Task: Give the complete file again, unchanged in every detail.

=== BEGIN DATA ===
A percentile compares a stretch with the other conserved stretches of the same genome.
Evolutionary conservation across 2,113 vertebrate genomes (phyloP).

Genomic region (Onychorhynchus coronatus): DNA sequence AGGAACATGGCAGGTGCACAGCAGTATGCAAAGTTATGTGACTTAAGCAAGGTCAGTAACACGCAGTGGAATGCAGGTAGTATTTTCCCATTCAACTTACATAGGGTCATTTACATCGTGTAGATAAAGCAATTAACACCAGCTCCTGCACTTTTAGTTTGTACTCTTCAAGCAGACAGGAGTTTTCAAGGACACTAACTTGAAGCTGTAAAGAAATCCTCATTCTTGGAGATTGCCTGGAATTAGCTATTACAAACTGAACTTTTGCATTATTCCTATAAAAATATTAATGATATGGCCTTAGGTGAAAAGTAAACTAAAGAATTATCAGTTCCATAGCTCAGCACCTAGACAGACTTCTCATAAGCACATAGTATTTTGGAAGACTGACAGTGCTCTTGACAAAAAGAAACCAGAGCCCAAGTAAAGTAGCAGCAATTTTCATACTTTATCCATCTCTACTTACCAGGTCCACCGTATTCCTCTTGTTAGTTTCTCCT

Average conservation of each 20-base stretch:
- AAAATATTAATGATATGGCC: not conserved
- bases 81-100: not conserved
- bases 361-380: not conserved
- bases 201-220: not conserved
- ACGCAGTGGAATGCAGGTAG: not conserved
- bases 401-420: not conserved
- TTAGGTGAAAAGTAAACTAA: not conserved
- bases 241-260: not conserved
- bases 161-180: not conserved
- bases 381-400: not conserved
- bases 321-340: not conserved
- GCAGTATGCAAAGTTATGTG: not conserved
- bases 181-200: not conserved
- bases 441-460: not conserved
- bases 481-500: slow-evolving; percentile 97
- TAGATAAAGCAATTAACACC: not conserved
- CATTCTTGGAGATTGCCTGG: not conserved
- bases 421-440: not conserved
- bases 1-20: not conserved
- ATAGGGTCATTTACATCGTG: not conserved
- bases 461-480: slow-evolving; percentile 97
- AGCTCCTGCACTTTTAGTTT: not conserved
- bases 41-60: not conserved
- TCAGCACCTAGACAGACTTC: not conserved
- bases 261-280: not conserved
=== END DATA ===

A percentile compares a stretch with the other conserved stretches of the same genome.
Evolutionary conservation across 2,113 vertebrate genomes (phyloP).

Genomic region (Onychorhynchus coronatus): DNA sequence AGGAACATGGCAGGTGCACAGCAGTATGCAAAGTTATGTGACTTAAGCAAGGTCAGTAACACGCAGTGGAATGCAGGTAGTATTTTCCCATTCAACTTACATAGGGTCATTTACATCGTGTAGATAAAGCAATTAACACCAGCTCCTGCACTTTTAGTTTGTACTCTTCAAGCAGACAGGAGTTTTCAAGGACACTAACTTGAAGCTGTAAAGAAATCCTCATTCTTGGAGATTGCCTGGAATTAGCTATTACAAACTGAACTTTTGCATTATTCCTATAAAAATATTAATGATATGGCCTTAGGTGAAAAGTAAACTAAAGAATTATCAGTTCCATAGCTCAGCACCTAGACAGACTTCTCATAAGCACATAGTATTTTGGAAGACTGACAGTGCTCTTGACAAAAAGAAACCAGAGCCCAAGTAAAGTAGCAGCAATTTTCATACTTTATCCATCTCTACTTACCAGGTCCACCGTATTCCTCTTGTTAGTTTCTCCT

Average conservation of each 20-base stretch:
- AAAATATTAATGATATGGCC: not conserved
- bases 81-100: not conserved
- bases 361-380: not conserved
- bases 201-220: not conserved
- ACGCAGTGGAATGCAGGTAG: not conserved
- bases 401-420: not conserved
- TTAGGTGAAAAGTAAACTAA: not conserved
- bases 241-260: not conserved
- bases 161-180: not conserved
- bases 381-400: not conserved
- bases 321-340: not conserved
- GCAGTATGCAAAGTTATGTG: not conserved
- bases 181-200: not conserved
- bases 441-460: not conserved
- bases 481-500: slow-evolving; percentile 97
- TAGATAAAGCAATTAACACC: not conserved
- CATTCTTGGAGATTGCCTGG: not conserved
- bases 421-440: not conserved
- bases 1-20: not conserved
- ATAGGGTCATTTACATCGTG: not conserved
- bases 461-480: slow-evolving; percentile 97
- AGCTCCTGCACTTTTAGTTT: not conserved
- bases 41-60: not conserved
- TCAGCACCTAGACAGACTTC: not conserved
- bases 261-280: not conserved